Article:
2 Thus saith Cyrus king of Persia, Yahweh Elohim of heaven hath given me all the kingdoms of the earth; and he hath charged me to build him an house at Jerusalem, which is in Judah.

Herald of the Kingdom and Age to Come, Jan 1852 

This Koresh (Cyrus the Persian King), we doubt not, was a representative man. His name, the part he played in the overthrow of the Assyrian and the restoration of the Jews, and the things which the Lord uttered concerning him, are strongly evidential that he was a typical person.

His name Koresh is compounded of the prefix k, pronounced kar, signifying comparison or resemblance, namely, as, as if, like; and the noun yoraish heir. Kah-yoraish "like the heir," contracted into Koresh, because of certain rules in the pointing with which it would be useless to trouble the reader.

It is to be remembered here that about 185 years before the fall of Babylon Yahweh gave the name of LIKE-THE-HEIR to the Persian who overthrew the Assyrian and delivered Israel...

He says concerning him,

'For Jacob my servant's sake, and Israel mine elect, I have even called thee by thy name; I have surnamed thee, though thou hast not known me"-Isa 45:4.

He also says of him,

"He is my Shepherd, and shall perform all my pleasure; even saying to Jerusalem, thou shalt be built; and to the temple, Thy foundation shall be laid"-Isa 44:28.

Then again he styles him "his Anointed," that is, his Christ-Isa 45:1. Can it be imagined that all these expressions found their full signification in the Persian Conqueror? No, we conclude rather that Yahweh named him Like-the-Heir, because he was to enact a similar part in regard to the first Babylon to that predetermined for Yahweh's Anointed Shepherd, "the Heir"-Matt 21:38; Heb 1:2, in respect to the last. The Persian was therefore officially like him.

11 All the vessels of gold and of silver were five thousand and four hundred. All these did Sheshbazzar bring up with them of the captivity that were brought up from Babylon unto Jerusalem.

The Christadelphian, Sept 1904 

The Book of Ezra covers a period of about eighty years.

In ancient times Ezra and Nehemiah formed one book. In the Vulgate they are called Esdras I. and II. It will be seen the opening verses of Ezra correspond with the closing verses of 2 Chron. The verses seem quite in place in both narratives.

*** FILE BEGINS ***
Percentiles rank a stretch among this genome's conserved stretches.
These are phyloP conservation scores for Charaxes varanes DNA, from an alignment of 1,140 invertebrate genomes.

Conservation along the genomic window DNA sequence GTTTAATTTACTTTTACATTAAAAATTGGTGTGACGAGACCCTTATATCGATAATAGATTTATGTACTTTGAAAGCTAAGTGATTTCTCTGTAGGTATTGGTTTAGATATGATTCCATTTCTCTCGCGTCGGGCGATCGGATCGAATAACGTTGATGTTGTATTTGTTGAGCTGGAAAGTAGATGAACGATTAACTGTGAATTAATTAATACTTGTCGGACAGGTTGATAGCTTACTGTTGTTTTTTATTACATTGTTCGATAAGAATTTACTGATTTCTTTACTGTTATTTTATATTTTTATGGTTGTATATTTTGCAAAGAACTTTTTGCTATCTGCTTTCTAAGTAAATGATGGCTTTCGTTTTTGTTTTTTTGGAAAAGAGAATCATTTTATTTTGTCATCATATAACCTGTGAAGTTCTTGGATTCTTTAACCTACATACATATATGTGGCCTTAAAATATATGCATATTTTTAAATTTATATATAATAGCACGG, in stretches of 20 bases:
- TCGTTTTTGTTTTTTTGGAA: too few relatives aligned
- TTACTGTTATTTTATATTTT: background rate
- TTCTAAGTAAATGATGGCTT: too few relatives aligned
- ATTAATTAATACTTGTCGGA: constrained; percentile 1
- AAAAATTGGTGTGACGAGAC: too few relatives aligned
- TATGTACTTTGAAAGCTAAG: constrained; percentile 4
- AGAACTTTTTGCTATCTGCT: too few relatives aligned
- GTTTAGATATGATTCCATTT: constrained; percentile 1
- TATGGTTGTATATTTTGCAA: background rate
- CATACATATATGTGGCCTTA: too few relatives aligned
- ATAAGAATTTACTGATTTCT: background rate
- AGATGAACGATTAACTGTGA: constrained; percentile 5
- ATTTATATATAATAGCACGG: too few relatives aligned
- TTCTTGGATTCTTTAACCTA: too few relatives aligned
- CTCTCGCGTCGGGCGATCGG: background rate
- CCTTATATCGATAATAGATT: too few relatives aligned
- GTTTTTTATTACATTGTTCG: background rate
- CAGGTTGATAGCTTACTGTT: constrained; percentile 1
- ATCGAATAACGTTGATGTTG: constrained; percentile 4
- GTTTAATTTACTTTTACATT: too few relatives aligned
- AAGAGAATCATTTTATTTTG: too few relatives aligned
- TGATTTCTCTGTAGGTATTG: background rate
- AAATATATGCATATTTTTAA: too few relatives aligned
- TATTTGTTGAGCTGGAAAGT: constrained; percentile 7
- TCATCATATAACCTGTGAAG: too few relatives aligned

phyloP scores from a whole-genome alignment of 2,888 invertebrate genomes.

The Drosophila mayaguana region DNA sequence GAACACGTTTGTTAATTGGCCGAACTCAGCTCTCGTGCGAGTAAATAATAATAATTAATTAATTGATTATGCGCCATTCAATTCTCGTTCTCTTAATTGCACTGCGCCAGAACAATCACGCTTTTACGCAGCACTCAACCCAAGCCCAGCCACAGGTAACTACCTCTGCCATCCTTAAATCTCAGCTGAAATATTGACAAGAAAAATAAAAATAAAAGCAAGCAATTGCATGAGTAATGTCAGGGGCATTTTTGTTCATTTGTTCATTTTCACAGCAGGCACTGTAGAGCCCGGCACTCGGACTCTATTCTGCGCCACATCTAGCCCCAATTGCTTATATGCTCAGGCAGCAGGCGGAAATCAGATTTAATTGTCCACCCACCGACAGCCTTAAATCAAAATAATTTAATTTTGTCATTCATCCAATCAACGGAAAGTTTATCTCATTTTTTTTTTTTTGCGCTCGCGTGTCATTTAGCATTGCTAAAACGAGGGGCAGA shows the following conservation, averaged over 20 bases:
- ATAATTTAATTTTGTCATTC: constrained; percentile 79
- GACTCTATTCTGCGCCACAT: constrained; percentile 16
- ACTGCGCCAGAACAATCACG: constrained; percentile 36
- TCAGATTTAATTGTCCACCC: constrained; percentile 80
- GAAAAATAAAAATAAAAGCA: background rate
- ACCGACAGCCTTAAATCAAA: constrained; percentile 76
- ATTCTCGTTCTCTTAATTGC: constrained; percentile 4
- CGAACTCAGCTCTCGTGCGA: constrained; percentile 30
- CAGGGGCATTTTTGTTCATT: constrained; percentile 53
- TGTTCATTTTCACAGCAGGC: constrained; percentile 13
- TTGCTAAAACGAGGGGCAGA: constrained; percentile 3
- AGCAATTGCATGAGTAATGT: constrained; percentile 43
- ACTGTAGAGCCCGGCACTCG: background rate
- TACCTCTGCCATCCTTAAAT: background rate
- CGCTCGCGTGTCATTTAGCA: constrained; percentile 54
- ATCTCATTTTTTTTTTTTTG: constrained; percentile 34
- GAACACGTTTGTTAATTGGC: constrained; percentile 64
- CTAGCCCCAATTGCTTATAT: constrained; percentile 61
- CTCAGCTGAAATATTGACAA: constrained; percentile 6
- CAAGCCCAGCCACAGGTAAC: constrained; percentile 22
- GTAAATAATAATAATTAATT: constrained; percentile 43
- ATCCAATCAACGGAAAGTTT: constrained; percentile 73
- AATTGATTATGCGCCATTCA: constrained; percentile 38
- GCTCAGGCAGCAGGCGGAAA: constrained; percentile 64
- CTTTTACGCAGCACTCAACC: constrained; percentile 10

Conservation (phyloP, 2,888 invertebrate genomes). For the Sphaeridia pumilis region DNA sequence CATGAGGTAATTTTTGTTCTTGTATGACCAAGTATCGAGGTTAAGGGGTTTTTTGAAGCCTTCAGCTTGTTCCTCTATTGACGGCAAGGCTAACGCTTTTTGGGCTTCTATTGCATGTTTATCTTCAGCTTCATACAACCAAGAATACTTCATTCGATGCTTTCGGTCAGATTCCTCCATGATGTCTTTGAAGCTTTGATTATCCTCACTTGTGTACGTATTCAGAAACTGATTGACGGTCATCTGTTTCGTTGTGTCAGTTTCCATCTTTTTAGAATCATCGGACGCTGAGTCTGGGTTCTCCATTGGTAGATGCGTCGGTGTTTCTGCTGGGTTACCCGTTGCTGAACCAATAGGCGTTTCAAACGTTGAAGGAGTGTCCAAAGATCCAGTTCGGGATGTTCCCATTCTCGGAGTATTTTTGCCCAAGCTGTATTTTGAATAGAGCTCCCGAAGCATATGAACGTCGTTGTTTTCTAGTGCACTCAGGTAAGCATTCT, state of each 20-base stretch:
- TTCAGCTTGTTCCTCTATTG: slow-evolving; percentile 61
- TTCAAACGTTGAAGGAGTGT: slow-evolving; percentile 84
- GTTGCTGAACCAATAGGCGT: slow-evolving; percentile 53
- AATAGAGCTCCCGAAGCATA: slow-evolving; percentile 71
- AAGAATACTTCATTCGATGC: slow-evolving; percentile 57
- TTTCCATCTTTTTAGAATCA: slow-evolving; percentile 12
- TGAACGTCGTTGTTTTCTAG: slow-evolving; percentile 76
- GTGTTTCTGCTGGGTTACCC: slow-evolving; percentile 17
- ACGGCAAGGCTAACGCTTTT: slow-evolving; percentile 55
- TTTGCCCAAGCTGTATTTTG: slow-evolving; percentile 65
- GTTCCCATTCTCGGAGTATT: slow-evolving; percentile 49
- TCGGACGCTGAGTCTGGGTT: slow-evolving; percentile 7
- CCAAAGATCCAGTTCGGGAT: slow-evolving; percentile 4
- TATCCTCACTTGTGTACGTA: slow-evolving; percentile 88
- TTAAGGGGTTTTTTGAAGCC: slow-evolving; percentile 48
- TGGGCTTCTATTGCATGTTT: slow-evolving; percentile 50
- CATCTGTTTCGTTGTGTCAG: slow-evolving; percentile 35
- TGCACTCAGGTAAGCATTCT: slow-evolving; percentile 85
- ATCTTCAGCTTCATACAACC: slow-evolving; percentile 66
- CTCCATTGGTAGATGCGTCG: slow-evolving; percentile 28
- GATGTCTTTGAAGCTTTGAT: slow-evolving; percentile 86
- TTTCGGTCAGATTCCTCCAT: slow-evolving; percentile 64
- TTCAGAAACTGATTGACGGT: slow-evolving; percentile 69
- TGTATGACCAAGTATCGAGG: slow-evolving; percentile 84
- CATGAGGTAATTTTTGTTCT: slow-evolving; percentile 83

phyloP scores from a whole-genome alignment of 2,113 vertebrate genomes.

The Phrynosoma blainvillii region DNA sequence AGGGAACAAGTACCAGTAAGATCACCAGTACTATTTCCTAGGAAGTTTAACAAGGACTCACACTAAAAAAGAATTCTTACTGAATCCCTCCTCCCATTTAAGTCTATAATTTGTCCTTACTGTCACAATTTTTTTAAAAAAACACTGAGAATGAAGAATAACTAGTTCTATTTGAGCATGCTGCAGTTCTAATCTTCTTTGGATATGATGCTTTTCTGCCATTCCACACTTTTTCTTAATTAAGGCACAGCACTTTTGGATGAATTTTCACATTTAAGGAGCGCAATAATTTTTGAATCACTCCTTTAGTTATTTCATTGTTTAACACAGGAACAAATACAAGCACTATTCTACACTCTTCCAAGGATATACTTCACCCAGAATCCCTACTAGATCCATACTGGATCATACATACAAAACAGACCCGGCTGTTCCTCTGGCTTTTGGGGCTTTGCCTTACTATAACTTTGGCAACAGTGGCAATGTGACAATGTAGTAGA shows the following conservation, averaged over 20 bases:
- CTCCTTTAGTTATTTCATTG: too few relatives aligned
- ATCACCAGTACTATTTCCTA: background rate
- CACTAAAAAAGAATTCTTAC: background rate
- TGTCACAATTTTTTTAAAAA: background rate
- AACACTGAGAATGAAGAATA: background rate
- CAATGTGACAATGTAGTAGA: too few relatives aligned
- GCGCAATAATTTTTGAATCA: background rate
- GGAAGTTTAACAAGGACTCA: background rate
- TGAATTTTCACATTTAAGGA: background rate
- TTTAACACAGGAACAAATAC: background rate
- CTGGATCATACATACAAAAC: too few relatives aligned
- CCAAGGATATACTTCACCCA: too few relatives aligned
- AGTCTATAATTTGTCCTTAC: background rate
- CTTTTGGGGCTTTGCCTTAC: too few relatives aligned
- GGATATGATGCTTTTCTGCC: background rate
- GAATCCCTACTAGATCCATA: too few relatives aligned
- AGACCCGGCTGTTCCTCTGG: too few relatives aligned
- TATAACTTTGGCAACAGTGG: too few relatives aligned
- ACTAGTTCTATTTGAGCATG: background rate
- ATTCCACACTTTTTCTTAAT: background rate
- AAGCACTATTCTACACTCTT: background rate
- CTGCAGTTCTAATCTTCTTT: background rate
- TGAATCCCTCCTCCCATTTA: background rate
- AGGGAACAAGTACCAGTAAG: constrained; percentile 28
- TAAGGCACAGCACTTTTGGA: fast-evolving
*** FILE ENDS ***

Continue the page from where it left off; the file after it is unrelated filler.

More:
Ezra was both a scribe and a priest. He was descended from Hilkiah (2 Chron. 34:14). There were three returns from the captivity: (1) Under Zerubbabel, whose name means scattered in Babylon; (2) under Ezra; (3) under Nehemiah. The land kept its sabbaths for 70 years. Cyrus sent forth heralds far and near. Perhaps Daniel had shown him Isaiah's prophecies.

In glad response to the royal decree, the chief of the fathers assembled those Jews who were minded to return. Many, as in our own day, were not minded to go back.

Zerubbabel is called Sheshbazzar-a Chaldean form of his name; and the Tirshatha (the feared), a title which is also applied to Nehemiah. Zerubbabel was of royal descent. The genealogy of Christ is traced back through him, both by Matthew and Luke. The sacred vessels and utensils were handed over to him-5,400 in number (the smaller things are not specifically mentioned).

The total Jews returning numbered 42,360 men, 7,337 servants and maids, and 200 singers, men and women, in all about 50,000 people. No details of the journey are given. We read next that it was in the seventh month Tisri, the most sacred of the months, that Joshua and Zerubbabel conjointly assembled the returned exiles and set up the altar upon its base (the old foundation still remained), and made the offerings on and from the first day of the month.

Neither the city wall nor the temple was yet rebuilt. It was very praiseworthy on their part. After this the temple plan was marked out and the foundations laid with great ceremony. We can appreciate the feelings of the new generation when they shouted for joy that now at last a house should be built for God. It seemed to promise permanent settlement. On the other hand, when the old generation thought of the past glories of the magnificent Temple of Solomon and its destruction, well might they weep.